My Dad sent me a horse story today. I love Dad's tales of his youth growing up on the farm in Alberta.I often end up homesick for a time and place I know mostly through him. Missing my family spread far and wide, I feel like sharing, so here is Dad's story. Have a great day!
I read the history section of today's AQHA Newsletter and noted the world quarter mile speed records are now under 21 seconds.
"2005 April 3 – In the first race in which the top three finishers clock sub-21-second quarter miles, A Long Goodbye clocks a world-record :20.686 in the MBNA America New Mexico Challenge (G1) at Sunland Park, with second finisher Special Task Force clocking :20.850 and third-placed Viva La Vicky at :20.952.
The mph equivalent of a 21 second quarter mile works out to 42.6 mph, much to my surprise and delight. I'll tell you why.
When I was 12 yo (1951), Dad bought a 3 yo unbroke 15.3 H, 1150 lb, 1/2 TB mare out of a tall Standardbred driving mare. I called her Kit. In another deal, Dad got an old stockman's saddle that had come to Alberta from the Dakotas about 50 years previously. It weighed over 50 lbs and it was all I could do at the start to get the saddle up there, but she stood reasonably well for a green horse. She was much faster than any horse I'd ever ridden. I've described the feeling of losing my breath at her speed, as when you stick your head out a car window at 40+ mph.
One Sunday in 1955, after she'd covered about six miles under that old 50 lb saddle and 165 lb rider, most of it at a brisk gallop, Dad came up beside us in his 47 Mercury sedan. I asked him to let me know how fast she was at full speed and he clocked her at 42 mph. I knew she was fast, but until today, I had no idea how her speed compared to racing quarter horses. Yes, a quarter mile race is from a standing start, but Kit had no training, carried more weight and had spent a lot of energy just before that sprint on a sand hills back road.
"Kit" was definately hot blooded. She would not walk or trot while I was on her. She'd run as fast as I'd let her run, but if I tried to walk or trot her for a rest, she'd simply slow lope along until I let her go again. Without a rider, she was a calm, no nonsense horse, and as long as we were moving, she was safe along the highway or railway tracks, no shying at surprises. She was also very sure-footed, once skating quite a ways at nearly full speed when we came upon ice under the snow as we rounded a corner that fell away to the right. I thought for sure she'd go down, but when we hit solid ground again, she was able to get right back in stride.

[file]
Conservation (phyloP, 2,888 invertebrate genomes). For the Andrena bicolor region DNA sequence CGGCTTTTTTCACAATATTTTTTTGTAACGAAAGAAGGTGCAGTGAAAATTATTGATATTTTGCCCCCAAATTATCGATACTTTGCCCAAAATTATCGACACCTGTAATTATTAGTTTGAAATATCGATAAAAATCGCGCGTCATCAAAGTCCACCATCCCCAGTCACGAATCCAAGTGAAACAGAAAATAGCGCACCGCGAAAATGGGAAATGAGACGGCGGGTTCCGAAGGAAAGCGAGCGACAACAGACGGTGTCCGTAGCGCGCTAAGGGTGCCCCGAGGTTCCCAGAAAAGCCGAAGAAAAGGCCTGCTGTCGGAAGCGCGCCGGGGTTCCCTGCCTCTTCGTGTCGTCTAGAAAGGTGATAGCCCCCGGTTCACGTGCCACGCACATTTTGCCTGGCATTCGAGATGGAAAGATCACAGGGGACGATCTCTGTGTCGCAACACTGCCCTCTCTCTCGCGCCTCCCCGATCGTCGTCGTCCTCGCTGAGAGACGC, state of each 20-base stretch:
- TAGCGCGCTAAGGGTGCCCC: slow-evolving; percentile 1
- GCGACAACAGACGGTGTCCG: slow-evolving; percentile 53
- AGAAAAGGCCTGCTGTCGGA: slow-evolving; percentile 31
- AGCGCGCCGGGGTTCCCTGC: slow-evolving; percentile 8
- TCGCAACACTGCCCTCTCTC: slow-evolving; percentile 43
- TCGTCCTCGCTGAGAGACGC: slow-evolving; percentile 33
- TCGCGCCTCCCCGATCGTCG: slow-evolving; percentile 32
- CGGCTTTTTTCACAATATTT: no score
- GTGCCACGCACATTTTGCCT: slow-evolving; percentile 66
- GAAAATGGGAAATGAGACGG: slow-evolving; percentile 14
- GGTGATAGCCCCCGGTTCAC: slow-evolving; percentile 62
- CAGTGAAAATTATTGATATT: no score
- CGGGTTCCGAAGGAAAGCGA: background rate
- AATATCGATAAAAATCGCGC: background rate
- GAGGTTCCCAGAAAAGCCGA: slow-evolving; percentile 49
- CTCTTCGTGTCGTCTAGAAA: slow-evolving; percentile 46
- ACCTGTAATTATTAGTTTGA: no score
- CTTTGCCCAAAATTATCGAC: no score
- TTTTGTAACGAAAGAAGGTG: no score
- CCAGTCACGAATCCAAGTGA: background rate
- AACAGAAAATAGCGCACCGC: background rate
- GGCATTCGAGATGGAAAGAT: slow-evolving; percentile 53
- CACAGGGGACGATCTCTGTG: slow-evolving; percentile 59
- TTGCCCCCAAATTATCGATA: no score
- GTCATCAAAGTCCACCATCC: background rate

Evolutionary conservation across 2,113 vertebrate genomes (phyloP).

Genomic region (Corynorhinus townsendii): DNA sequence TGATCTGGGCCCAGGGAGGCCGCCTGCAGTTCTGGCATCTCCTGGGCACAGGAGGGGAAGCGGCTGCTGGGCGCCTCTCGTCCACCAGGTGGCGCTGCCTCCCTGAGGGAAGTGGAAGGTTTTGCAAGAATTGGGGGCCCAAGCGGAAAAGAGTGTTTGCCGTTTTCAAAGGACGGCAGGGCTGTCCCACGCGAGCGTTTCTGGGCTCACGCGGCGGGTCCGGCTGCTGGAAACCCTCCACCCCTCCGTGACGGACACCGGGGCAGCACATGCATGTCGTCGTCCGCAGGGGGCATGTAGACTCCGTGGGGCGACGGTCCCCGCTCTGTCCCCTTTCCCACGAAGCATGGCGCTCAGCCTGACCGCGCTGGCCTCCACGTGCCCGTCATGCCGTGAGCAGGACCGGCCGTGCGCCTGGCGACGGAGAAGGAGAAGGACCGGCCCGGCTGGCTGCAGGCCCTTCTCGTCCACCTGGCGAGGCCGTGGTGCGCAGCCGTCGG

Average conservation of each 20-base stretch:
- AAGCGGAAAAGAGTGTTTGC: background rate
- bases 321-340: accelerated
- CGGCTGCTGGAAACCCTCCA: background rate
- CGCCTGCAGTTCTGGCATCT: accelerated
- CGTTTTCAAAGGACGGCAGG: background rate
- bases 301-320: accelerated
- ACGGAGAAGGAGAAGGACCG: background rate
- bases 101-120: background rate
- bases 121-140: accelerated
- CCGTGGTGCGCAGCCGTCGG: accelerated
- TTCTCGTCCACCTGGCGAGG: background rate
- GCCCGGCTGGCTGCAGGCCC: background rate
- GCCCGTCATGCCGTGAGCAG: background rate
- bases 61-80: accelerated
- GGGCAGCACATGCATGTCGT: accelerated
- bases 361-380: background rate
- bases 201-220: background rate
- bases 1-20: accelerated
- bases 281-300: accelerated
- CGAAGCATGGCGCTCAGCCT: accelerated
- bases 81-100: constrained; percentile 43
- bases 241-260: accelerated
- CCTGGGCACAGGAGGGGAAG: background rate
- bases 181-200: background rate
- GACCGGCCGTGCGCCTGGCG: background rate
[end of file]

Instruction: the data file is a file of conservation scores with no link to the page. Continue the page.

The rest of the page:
I occasionally knocked on the back door at home after urging Kit to climb the four steps to the porch. We'd jump off the side after my little joke on Mom. Another time, we were going through a patch of trees and brush on a neighbor's farm, when she hesitated, like she didn't want to go in the direction I showed her, so I corrected her and she hit an old rusted wire imbedded between two trees. She'd seen it, but when I urged her forward, she knowingly went into the wire. Kit's obedience was impressive, except for refusing to walk.
Her stopping was a sight to see. We practiced it at the end of every ride, coming into the yard at full speed aimed directly at the cowbarn. No matter how many times we did it, she'd fly right at the barn until my first whoa. I'd say whoa with a light tug, 2 strides, whoa with another tug into transition, then whoa to slide, ending with her nose, front hooves and back hooves up against the barn, leaving long skid marks in the grass.
She was 10 yo when I left for college, so Dad sold her to the local horse trader. I often wondered if whoever bought her ever realized what a good horse she was.